The African Theatre Magazine invites applicants to the second edition of the Writing about African Arts workshop. Since 2018 The African Theatre Magazine’s goal has been to offer diverse narratives and nuances on African arts and culture through spotlighting, documenting, archiving, and celebrating contemporary and historical theatre, artists, and practices.
Started in 2021, the annual Writing about African Arts Workshop is meant to train up-and-coming arts writers on the continent – especially those with little to no access to institutional training- in order to produce grounded and nuanced voices documenting African arts and culture.
The week long Writing About African Arts workshop will offer participants from across the continent training in arts language/terminology, finding/horning one’s voice, using online tools for research and verifying information, finding and maintaining sources, preparing interviews, creating a story map and pitching, working with editors, framing for/casting and understanding your reader and getting your work published.
The Writing about African Arts Workshop is a week-long workshop facilitated by experienced arts & culture journalists from across the continent. Last year the workshop was facilitated by Ghana’s 2022 AKO Caine prize finalist and artists, Billie McTernan, Kenya’s arts and culture writer and editor, Grace Kerongo, Uganda’s arts and writer journalist and photographer, Kaggwa Andrew Mayiga and South African based Zimbabwean theatre reviewer, Tonderai Chiyindiko.
The workshop received numerous applications across the continent and was attended by 10 final participants from Zimbabwe, Cameroon, Ghana, Senegal, Kenya, Uganda, Botswana and South Africa.
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It is open to aspiring arts writers with the interest in writing about African Art through an Afrocentric lens for the African reader, and the rest of the world. This year applicants will submit an article in progress that they’ll work on during the course of the workshop with support from the facilitators.
The Writing about African Art workshop is open to all aspiring Arts writers based in Africa who;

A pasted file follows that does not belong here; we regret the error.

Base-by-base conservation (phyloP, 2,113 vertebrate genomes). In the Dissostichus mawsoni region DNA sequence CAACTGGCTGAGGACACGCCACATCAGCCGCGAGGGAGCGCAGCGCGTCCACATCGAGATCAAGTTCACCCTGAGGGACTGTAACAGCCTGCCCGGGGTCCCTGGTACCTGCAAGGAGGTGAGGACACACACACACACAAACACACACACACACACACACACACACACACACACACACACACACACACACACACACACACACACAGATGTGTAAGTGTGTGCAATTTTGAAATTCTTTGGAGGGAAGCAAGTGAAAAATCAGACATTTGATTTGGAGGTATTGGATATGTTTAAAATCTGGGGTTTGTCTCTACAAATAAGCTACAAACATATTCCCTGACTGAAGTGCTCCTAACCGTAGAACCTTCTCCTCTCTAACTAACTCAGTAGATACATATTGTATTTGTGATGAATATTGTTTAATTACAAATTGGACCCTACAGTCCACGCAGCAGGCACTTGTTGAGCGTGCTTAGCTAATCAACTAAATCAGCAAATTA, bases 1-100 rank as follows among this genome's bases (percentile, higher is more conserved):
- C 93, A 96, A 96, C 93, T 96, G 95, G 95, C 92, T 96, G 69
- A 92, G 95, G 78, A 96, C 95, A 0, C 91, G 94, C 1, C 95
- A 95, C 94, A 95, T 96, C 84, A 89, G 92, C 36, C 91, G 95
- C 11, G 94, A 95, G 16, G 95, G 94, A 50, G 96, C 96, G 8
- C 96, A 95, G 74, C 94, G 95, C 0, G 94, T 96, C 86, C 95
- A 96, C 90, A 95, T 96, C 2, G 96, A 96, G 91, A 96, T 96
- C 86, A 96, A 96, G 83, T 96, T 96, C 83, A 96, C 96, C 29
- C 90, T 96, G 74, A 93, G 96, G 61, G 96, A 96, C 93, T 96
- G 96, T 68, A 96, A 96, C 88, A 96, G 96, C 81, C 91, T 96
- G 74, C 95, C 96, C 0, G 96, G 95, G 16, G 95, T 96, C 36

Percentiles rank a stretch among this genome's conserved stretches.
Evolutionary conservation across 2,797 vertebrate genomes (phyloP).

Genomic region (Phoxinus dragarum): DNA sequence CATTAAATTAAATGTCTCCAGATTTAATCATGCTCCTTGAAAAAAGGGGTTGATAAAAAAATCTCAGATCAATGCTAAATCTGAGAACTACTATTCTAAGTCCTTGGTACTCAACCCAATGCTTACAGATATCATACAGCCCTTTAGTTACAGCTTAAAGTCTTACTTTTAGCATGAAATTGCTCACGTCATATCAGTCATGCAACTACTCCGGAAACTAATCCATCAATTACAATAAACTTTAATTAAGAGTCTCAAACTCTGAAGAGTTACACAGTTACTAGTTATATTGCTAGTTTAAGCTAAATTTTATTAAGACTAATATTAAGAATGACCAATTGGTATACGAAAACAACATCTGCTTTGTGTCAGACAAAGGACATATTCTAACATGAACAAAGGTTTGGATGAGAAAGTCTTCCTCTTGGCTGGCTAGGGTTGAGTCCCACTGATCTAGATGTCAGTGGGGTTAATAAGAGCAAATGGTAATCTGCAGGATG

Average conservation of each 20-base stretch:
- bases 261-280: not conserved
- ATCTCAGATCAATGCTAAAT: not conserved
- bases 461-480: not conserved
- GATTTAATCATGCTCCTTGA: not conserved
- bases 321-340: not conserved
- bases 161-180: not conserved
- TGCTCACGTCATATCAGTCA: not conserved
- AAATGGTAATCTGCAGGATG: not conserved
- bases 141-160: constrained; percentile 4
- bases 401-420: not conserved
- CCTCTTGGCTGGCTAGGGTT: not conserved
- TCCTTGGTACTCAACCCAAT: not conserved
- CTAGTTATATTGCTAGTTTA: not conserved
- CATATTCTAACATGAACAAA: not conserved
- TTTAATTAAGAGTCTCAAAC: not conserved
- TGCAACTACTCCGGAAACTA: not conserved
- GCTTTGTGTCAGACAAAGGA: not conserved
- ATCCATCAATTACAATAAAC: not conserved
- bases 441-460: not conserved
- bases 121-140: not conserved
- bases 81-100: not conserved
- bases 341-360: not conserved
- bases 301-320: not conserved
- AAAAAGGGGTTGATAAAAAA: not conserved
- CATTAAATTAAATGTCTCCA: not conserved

- Commit to a full week of intensive work between 21-25th November with 2 hours of synchronous learning and asynchronous unsupervised work.
- Have a good internet connection and a quiet space where they can freely be part of discussions online without any distractions.
- Can comprehend, write, and express themselves in English.
Workshop Timeline and Format
The workshop will run online everyday with zoom sessions from 2 to 4PM South African standard time and more hours of asynchronous work. Sessions will take place between 21- 25th November 2022
Participants are expected to have access to good internet connection and a quiet place for group sessions and one on one check-ins with the facilitators, and time outside the two hours to continue working on their articles and other exercises from the facilitators.
Participants will work on their article throughout the course of the workshop with the goal to produce a ready to publish piece.
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How to Apply
Applicants must submit ALL of the following materials directly to: email@example.com with the subject line ‘Writing workshop application’.
- A statement of Interest/Motivation Letter (1 page) explaining why you should be considered, what and how you hope to benefit from the workshop and how you’ll use the acquired knowledge.
- An article in progress of 750-1200 words that you’ll continue to work on during the course of the workshop.
- A biography of no more than 250 words.
The deadline for submissions has been extended to 7th November 2022 at midnight (East African Time).
The second edition of the Writing about African Arts Workshop is organised by The African Theatre Magazine with media support from Music in Africa, Art Africa Magazine and Ameyaw Debra.
This article was originally published by The African Theatre Magazine on October 4, 2022, and has been reposted with permission. To read the original article, click here.
This post was written by the author in their personal capacity.The opinions expressed in this article are the author’s own and do not reflect the view of The Theatre Times, their staff or collaborators.
This post was written by The African Theatre Magazine.
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